Wal-Mart Stores Inc., the world’s largest retailer, lost its appeal of a $187.6 million verdict in a case accusing the company of denying Pennsylvania workers rest and meal breaks.
A three-member appeals court panel ruled June 10 that there was “sufficient evidence” in the record to conclude Wal-Mart violated state wage laws for contractual rest breaks. The court ruled that the trial court must recalculate more than $45 million in attorneys’ fees in the case.
“Wal-Mart’s own internal audits revealed violations of company policies regarding missed breaks and work off-the-clock,” the panel said in a 211-page opinion.
The verdict is the largest against Wal-Mart over missed breaks, Michael Donovan, an attorney for the Pennsylvania workers said. Wal-Mart agreed to pay as much as $640 million in 2008 to settle more than 60 federal and state lawsuits over similar claims.
Former Wal-Mart employees Dolores Hummel and Michele Braun sued the company in state court in Philadelphia over claims they were pressured by store managers to skip breaks and cut meals short. Lawyers for the women argued that the company made workers skip more than 33 million rest breaks from 1998 to 2001 to boost productivity and cut labor costs.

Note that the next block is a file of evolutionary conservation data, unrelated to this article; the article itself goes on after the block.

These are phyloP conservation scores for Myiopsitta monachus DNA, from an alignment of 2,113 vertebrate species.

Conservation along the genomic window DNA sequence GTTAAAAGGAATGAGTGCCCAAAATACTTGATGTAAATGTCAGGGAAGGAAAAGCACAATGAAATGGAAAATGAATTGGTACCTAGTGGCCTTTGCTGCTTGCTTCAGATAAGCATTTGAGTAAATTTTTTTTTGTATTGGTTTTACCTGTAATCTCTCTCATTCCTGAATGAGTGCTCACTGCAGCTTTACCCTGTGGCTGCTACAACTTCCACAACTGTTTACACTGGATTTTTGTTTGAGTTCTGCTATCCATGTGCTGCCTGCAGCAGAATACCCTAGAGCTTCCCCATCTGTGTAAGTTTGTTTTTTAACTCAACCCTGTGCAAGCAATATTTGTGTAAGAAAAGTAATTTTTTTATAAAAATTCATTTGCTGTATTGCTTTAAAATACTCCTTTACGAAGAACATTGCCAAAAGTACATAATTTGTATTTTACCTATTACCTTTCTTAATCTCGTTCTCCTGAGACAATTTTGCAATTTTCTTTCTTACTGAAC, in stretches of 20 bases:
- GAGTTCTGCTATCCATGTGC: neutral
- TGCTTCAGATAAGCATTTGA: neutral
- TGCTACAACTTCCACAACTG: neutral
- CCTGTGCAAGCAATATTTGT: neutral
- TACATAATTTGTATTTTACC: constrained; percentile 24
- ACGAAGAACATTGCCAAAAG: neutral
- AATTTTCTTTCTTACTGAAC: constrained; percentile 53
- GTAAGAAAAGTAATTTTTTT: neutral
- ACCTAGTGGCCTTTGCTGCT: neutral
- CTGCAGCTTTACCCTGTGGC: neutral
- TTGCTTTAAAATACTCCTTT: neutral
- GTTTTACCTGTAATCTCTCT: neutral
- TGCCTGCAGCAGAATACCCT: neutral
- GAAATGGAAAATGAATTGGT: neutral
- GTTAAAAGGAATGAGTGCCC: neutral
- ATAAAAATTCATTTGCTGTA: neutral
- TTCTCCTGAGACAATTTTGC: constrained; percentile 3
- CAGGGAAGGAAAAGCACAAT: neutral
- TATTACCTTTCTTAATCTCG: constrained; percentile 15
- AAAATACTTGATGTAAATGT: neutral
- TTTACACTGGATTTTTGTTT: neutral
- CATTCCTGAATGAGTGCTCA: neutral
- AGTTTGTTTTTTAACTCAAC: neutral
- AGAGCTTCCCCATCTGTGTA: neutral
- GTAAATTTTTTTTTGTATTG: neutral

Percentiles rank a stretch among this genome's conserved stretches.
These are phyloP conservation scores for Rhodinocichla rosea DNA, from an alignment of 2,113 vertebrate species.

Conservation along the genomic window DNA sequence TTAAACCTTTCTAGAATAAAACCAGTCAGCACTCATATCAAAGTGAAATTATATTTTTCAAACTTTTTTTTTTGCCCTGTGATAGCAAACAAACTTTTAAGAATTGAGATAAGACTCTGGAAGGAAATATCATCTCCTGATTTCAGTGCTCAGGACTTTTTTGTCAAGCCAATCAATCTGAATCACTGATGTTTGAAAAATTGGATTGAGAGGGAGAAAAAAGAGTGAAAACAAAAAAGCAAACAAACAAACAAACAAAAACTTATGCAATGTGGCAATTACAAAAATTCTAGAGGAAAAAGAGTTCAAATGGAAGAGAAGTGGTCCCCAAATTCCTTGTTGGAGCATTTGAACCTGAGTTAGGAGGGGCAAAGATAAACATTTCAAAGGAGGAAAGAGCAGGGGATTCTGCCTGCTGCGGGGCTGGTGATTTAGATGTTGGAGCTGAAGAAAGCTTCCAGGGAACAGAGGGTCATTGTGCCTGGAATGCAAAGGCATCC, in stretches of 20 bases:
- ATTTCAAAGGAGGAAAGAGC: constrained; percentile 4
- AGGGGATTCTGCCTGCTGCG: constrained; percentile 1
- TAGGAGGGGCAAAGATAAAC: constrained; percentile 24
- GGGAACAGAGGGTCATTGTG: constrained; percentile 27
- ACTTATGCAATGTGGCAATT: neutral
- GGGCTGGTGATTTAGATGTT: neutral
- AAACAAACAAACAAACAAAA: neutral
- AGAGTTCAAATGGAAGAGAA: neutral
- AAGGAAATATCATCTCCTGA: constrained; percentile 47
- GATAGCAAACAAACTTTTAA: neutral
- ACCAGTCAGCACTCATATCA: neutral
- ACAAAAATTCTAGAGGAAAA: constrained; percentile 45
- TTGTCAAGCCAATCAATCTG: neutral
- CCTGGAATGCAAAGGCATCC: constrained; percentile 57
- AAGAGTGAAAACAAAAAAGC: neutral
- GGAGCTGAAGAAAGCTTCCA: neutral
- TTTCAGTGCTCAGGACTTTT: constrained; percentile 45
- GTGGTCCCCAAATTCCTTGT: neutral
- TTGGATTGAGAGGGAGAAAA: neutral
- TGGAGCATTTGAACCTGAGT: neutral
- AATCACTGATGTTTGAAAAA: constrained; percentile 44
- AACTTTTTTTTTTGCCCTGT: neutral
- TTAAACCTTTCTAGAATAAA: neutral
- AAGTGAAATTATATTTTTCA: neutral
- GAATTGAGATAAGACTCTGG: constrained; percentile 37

Wal-Mart argued on appeal that the trial court erred in certifying a class of about 187,000 current and former employees and refusing to dismiss claims under the state wage laws.
In its decision, the appeals panel wrote, “Under these unique facts and the liberal construction of Pennsylvania’s class-action rules, we hold the record substantiates the trial court’s certification of the class and discern no denial of due process.”
Greg Rossiter, a spokesman for Bentonville, Arkansas-based Wal-Mart, said today that the retailer is committed to paying employees for every hour they work and providing them with meal and rest breaks.
“That’s our policy and we take it very seriously,” Rossiter said in a phone interview. “In this case, we believe the trial court’s decision was wrong in a number of respects and we look forward to additional review in the courts.”
Donovan called the ruling a “well-reasoned decision in support of workers’ rights.”
The Pennsylvania cases are Braun v. Wal-Mart Stores Inc., 3373 EDA 2007, and Hummel v. Wal-Mart Stores Inc., 3376 EDA 2007, Superior Court of Pennsylvania.
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